In parallel, effective partnerships between producer and consumer countries are needed to work on the necessary enabling environment. These must be developed in a much more inclusive manner than previous attempts, bringing in civil society organisations, independent trade unions, local communities, and farmer representatives. Adequate resources must be provided to enable these local actors to participate as equals in the development and implementation of solutions.

Child labour can only be effectively tackled if its root causes are also adequately addressed. As such, the cocoa sector must ensure that child labour approaches are deeply embedded into realistic and ambitious strategies to achieve a living income for all cocoa households. Such strategies must include the payment of fair and just remuneration at the farm gate; prices need to be sufficient to provide a living income. There are clear calculations available for Living Income Reference Prices, which are not even close to being met.

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Teen Workers May Be Dying to Produce Sugar in Nicaragua

By Deborah Andrews, Contributing Writer

Legal protections for children working in hazardous conditions in Nicaragua are robust on paper, but systematic publicity, implementation and enforcement of the law is missing. Nicaragua has ratified all of the core international covenants in regards to child labor and has passed national laws that clarify in which hazardous environments child labor is prohibited, but the positive impact of these has not become reality.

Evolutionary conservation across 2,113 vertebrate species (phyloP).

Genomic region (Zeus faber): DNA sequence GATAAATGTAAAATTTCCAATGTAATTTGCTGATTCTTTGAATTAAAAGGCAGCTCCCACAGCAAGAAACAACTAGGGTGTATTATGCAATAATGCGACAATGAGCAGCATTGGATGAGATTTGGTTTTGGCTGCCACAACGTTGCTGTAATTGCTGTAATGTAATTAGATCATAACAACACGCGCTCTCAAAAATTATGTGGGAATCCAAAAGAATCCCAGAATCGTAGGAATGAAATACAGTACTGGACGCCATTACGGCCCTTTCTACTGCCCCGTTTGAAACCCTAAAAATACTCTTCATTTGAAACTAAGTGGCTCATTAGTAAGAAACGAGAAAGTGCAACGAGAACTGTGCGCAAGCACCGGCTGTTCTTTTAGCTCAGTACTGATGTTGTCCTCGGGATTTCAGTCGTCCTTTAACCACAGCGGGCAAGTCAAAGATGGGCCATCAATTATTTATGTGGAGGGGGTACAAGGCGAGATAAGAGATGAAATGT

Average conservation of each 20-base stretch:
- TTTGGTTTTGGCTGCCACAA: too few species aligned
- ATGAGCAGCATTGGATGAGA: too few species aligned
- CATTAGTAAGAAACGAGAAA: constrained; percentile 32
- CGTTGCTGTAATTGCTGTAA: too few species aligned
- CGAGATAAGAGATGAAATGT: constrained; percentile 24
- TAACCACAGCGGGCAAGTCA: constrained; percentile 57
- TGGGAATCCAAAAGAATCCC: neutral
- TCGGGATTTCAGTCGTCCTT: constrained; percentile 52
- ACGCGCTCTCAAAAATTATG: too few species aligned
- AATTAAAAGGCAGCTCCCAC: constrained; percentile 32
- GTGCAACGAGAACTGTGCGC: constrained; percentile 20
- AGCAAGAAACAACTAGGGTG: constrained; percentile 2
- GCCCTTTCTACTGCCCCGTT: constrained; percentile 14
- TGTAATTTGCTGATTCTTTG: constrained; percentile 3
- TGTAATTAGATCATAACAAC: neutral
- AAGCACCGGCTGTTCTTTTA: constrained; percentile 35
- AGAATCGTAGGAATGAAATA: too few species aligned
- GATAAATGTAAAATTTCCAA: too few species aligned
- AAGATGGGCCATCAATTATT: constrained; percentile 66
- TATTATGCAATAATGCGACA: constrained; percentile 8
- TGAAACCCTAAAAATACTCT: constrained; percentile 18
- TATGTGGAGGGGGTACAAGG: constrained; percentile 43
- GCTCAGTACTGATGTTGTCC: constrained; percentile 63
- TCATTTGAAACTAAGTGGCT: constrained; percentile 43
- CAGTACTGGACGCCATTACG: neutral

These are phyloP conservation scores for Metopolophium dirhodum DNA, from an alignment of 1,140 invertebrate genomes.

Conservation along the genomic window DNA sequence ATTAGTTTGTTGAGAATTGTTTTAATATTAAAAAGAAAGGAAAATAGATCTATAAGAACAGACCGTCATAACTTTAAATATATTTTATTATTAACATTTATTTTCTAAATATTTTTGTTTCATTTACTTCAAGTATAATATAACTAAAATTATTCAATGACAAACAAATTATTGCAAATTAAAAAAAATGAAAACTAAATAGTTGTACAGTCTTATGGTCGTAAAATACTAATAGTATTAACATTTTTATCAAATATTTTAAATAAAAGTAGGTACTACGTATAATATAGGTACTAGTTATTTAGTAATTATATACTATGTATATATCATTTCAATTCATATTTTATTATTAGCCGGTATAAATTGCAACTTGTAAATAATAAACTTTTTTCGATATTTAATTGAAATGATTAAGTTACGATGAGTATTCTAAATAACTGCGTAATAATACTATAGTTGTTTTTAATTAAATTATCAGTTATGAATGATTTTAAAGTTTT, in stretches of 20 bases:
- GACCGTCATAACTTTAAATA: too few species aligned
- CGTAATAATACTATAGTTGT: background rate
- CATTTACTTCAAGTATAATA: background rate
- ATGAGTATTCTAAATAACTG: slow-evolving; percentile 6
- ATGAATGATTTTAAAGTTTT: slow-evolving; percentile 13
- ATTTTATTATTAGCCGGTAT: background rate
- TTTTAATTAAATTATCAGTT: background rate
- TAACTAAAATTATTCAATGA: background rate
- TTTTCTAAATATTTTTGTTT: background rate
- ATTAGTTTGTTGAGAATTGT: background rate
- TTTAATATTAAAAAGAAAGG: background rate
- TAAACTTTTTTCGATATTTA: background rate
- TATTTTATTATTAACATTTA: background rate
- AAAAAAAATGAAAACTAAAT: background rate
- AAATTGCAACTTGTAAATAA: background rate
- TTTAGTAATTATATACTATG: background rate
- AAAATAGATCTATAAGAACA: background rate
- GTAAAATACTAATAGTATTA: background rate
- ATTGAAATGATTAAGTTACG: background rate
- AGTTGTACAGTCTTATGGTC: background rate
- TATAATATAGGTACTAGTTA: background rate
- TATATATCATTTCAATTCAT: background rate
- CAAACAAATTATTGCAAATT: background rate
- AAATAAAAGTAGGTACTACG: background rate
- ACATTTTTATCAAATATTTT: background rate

In 2015, La Isla Foundation produced a report entitled, ‘Cycle of Sickness: A Survey Report on Child Labor in the Nicaraguan Sugarcane Fields of Ingenio San Antonio’ which investigated child labor among Nicaraguan sugarcane workers.

Child sugarcane worker. Photo by Noah Friedman-Rudovsky. Courtesy of Green America.

Child sugarcane worker. Photo by Noah Friedman-Rudovsky. Courtesy of Green America.

Agriculture, particularly the rapidly expanded sugarcane industry, is one of the most hazardous sectors of the economy and child labor within it is widespread.

Nearly four in 10 Nicaraguan children live in poverty.  In rural areas poverty, affects 50% of children. The Teenage pregnancy rate is 23.3%. Only 49% of Primary School students successfully completed 6th Grade and over 72% of the population does not finish Secondary School. Child labor is a major problem in the country and a huge barrier to education, reducing life-time earnings for many individuals. Nicaragua is the only Latin American Country where school is compulsory only up to age 12, as opposed to age 15 in all others.

Although illegal for a minor to be employed in the sugarcane industry, child workers obtain employment through third party contractors with borrowed ID numbers. This precarious power relationship leaves children extremely vulnerable to exploitation. Workers reported various ways their salary could be reduced without cause or explanation.  Most workers were not told how much they would be paid before they started work and had no paperwork documenting their salary – increasing the likelihood of wage manipulation. Many workers were employed through third party contractors and with borrowed ID numbers (which they paid up to 2 days salary to the owner for) and some reported having their money stolen, with the threat of dismissal if they reported the theft.